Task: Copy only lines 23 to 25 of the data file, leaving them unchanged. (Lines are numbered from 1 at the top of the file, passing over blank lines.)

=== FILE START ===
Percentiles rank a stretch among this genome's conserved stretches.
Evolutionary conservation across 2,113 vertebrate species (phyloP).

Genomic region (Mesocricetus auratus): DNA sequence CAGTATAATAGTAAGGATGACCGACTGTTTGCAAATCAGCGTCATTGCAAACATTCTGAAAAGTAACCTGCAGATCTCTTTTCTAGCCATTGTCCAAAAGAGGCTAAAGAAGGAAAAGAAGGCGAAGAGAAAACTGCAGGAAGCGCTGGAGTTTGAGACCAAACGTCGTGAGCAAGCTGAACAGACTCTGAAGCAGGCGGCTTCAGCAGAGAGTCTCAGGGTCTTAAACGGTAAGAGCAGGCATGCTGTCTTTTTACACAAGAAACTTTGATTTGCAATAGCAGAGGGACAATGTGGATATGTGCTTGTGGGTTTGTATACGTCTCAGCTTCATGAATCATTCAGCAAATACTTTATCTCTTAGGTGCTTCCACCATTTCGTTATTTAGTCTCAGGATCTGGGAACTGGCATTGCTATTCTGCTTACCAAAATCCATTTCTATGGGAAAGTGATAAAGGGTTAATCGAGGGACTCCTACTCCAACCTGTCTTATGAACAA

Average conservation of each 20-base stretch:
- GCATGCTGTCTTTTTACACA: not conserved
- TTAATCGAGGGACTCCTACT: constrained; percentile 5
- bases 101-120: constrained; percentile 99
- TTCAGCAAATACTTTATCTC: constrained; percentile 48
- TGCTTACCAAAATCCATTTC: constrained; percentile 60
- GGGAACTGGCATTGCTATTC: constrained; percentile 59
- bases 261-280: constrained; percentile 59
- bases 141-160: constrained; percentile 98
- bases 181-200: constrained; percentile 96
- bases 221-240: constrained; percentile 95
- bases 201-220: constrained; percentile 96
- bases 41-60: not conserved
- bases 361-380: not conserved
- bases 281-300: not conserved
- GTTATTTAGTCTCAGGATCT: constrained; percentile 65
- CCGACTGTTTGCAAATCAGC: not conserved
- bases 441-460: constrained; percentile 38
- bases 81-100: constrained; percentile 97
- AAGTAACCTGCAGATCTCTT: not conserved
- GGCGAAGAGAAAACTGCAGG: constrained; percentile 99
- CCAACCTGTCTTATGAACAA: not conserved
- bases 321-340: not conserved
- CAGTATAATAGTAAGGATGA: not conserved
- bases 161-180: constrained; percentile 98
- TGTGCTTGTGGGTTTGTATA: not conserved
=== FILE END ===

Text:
- AAGTAACCTGCAGATCTCTT: not conserved
- GGCGAAGAGAAAACTGCAGG: constrained; percentile 99
- CCAACCTGTCTTATGAACAA: not conserved